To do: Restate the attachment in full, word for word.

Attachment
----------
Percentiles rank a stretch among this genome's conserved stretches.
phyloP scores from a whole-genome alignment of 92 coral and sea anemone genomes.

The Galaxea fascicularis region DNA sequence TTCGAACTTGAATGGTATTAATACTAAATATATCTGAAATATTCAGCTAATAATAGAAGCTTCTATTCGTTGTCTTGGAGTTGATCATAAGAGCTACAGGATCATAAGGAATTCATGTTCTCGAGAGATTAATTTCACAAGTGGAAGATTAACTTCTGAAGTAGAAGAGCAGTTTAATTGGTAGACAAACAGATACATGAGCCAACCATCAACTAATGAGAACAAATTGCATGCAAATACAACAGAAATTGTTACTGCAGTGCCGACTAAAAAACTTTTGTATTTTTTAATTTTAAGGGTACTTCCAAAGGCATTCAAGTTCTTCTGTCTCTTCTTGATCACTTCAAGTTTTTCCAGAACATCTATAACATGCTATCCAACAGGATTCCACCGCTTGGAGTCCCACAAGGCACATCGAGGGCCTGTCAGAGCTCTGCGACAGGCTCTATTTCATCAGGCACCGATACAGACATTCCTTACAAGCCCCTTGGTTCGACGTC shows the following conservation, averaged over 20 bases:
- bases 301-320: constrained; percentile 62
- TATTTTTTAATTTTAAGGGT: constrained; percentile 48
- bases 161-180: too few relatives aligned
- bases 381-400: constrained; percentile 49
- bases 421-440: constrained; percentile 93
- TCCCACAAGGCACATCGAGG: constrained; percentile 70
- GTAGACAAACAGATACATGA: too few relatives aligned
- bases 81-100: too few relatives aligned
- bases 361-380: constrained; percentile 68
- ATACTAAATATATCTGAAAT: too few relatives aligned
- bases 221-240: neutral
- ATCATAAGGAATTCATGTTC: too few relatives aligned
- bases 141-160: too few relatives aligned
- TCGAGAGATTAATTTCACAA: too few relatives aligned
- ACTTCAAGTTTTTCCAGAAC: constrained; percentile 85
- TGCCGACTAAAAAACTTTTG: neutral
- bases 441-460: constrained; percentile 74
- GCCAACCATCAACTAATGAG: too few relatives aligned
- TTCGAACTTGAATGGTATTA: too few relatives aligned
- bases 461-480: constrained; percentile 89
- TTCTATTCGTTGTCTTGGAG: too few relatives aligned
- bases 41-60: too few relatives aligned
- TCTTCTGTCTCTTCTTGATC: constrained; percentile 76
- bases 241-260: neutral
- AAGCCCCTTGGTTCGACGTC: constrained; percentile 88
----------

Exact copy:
Percentiles rank a stretch among this genome's conserved stretches.
phyloP scores from a whole-genome alignment of 92 coral and sea anemone genomes.

The Galaxea fascicularis region DNA sequence TTCGAACTTGAATGGTATTAATACTAAATATATCTGAAATATTCAGCTAATAATAGAAGCTTCTATTCGTTGTCTTGGAGTTGATCATAAGAGCTACAGGATCATAAGGAATTCATGTTCTCGAGAGATTAATTTCACAAGTGGAAGATTAACTTCTGAAGTAGAAGAGCAGTTTAATTGGTAGACAAACAGATACATGAGCCAACCATCAACTAATGAGAACAAATTGCATGCAAATACAACAGAAATTGTTACTGCAGTGCCGACTAAAAAACTTTTGTATTTTTTAATTTTAAGGGTACTTCCAAAGGCATTCAAGTTCTTCTGTCTCTTCTTGATCACTTCAAGTTTTTCCAGAACATCTATAACATGCTATCCAACAGGATTCCACCGCTTGGAGTCCCACAAGGCACATCGAGGGCCTGTCAGAGCTCTGCGACAGGCTCTATTTCATCAGGCACCGATACAGACATTCCTTACAAGCCCCTTGGTTCGACGTC shows the following conservation, averaged over 20 bases:
- bases 301-320: constrained; percentile 62
- TATTTTTTAATTTTAAGGGT: constrained; percentile 48
- bases 161-180: too few relatives aligned
- bases 381-400: constrained; percentile 49
- bases 421-440: constrained; percentile 93
- TCCCACAAGGCACATCGAGG: constrained; percentile 70
- GTAGACAAACAGATACATGA: too few relatives aligned
- bases 81-100: too few relatives aligned
- bases 361-380: constrained; percentile 68
- ATACTAAATATATCTGAAAT: too few relatives aligned
- bases 221-240: neutral
- ATCATAAGGAATTCATGTTC: too few relatives aligned
- bases 141-160: too few relatives aligned
- TCGAGAGATTAATTTCACAA: too few relatives aligned
- ACTTCAAGTTTTTCCAGAAC: constrained; percentile 85
- TGCCGACTAAAAAACTTTTG: neutral
- bases 441-460: constrained; percentile 74
- GCCAACCATCAACTAATGAG: too few relatives aligned
- TTCGAACTTGAATGGTATTA: too few relatives aligned
- bases 461-480: constrained; percentile 89
- TTCTATTCGTTGTCTTGGAG: too few relatives aligned
- bases 41-60: too few relatives aligned
- TCTTCTGTCTCTTCTTGATC: constrained; percentile 76
- bases 241-260: neutral
- AAGCCCCTTGGTTCGACGTC: constrained; percentile 88